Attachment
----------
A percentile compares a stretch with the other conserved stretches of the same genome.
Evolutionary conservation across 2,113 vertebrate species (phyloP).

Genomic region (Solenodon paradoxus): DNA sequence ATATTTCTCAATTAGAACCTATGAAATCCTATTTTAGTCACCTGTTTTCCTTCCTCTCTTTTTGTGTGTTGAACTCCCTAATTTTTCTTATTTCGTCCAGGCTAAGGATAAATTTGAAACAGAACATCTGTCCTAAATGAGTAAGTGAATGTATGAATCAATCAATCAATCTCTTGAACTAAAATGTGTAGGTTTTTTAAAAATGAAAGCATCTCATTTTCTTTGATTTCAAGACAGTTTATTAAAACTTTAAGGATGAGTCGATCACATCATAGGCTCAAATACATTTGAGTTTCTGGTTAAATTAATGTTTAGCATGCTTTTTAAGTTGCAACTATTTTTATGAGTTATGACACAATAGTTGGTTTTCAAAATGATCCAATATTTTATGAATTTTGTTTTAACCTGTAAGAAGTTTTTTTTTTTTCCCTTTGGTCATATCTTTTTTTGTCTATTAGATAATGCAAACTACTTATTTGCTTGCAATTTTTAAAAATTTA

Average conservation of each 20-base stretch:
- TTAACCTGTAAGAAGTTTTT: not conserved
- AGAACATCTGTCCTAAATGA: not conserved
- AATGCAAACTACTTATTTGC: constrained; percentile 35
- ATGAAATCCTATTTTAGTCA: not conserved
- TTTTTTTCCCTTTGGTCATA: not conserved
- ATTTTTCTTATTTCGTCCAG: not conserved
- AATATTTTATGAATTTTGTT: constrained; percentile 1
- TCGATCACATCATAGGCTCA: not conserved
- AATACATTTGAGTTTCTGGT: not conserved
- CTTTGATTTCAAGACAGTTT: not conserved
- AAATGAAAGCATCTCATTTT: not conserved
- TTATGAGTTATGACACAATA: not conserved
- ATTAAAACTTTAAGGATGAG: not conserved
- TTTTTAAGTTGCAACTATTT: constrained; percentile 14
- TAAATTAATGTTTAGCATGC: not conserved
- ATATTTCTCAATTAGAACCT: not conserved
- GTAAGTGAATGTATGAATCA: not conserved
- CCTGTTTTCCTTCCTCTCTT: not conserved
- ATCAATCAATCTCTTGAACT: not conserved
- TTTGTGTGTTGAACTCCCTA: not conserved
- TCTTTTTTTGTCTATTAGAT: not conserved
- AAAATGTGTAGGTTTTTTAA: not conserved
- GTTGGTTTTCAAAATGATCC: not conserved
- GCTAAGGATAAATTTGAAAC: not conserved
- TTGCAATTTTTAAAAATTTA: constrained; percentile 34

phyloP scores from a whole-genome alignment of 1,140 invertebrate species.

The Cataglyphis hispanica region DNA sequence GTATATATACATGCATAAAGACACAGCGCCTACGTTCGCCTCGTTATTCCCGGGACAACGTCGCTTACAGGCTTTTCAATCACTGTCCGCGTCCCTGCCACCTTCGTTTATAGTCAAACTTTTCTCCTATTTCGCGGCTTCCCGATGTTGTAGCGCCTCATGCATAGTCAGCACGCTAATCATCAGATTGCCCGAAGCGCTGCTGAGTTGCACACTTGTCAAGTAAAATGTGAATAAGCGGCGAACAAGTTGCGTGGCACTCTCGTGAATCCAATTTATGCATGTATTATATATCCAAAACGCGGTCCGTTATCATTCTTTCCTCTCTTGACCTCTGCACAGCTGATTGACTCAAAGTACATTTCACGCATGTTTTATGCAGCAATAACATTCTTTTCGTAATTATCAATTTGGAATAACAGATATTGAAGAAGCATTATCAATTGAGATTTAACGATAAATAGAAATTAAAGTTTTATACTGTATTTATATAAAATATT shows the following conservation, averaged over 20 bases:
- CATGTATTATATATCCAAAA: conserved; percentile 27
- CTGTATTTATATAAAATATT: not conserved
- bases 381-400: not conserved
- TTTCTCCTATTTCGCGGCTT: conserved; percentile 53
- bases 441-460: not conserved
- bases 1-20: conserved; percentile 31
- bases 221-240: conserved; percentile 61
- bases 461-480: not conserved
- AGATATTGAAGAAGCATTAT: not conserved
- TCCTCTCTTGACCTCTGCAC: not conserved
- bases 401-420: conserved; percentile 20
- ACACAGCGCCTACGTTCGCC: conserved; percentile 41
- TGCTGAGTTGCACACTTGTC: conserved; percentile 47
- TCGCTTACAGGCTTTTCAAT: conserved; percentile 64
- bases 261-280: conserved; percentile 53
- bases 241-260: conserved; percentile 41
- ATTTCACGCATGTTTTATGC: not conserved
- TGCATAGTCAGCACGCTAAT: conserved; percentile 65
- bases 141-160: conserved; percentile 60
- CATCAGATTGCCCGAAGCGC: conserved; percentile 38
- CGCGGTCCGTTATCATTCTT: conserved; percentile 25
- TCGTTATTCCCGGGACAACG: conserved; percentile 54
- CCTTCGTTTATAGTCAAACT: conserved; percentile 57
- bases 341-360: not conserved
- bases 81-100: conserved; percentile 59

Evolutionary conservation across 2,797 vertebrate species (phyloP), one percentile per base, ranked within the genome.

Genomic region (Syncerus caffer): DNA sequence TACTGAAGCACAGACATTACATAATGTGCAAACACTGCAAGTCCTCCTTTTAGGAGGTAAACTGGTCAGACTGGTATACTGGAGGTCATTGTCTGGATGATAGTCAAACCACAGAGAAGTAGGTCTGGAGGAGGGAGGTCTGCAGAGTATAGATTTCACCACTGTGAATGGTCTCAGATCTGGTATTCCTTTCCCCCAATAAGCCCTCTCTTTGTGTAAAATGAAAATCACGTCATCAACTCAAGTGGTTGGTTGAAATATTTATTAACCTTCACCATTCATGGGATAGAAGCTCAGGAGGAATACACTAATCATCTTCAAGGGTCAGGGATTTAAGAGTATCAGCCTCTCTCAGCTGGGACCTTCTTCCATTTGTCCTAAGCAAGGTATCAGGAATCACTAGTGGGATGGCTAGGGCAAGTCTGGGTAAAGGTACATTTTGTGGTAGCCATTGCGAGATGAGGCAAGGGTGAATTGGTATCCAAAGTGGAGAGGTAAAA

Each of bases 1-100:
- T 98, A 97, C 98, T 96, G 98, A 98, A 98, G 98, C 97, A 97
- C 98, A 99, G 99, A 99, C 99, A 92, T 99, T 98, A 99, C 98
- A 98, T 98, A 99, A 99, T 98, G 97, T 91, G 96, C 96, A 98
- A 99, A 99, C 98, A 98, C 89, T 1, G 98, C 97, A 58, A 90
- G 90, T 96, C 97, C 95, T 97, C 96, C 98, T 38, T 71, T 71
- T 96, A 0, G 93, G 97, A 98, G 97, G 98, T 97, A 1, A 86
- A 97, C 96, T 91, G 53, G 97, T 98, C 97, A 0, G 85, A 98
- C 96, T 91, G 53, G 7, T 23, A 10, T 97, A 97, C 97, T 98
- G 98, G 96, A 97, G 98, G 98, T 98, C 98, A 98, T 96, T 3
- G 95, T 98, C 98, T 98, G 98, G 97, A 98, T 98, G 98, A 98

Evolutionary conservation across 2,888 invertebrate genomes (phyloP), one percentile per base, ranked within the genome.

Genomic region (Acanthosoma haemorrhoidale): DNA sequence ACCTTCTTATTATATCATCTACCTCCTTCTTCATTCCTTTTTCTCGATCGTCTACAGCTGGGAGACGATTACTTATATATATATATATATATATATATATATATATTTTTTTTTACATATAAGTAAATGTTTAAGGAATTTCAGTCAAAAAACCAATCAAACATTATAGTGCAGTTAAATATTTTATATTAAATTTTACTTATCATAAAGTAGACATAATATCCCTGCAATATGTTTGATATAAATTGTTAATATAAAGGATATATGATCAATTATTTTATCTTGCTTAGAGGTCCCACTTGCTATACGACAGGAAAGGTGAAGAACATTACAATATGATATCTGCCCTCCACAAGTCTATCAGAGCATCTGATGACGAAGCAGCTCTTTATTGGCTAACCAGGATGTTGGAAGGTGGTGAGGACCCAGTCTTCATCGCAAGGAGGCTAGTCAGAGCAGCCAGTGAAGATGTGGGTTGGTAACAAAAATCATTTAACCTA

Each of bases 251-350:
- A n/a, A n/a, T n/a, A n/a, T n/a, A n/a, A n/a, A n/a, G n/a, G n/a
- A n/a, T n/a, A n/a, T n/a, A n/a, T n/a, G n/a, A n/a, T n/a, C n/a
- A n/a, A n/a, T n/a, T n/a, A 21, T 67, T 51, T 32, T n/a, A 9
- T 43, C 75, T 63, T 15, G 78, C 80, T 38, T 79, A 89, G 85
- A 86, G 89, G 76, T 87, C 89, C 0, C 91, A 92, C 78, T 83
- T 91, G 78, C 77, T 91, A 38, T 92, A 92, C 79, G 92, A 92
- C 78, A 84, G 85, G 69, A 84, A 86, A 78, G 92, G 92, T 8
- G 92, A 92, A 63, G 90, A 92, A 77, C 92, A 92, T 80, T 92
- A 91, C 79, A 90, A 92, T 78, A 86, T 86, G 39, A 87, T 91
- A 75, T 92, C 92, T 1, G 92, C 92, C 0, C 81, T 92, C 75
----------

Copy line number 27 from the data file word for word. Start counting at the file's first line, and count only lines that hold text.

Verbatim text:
- GTTGGTTTTCAAAATGATCC: not conserved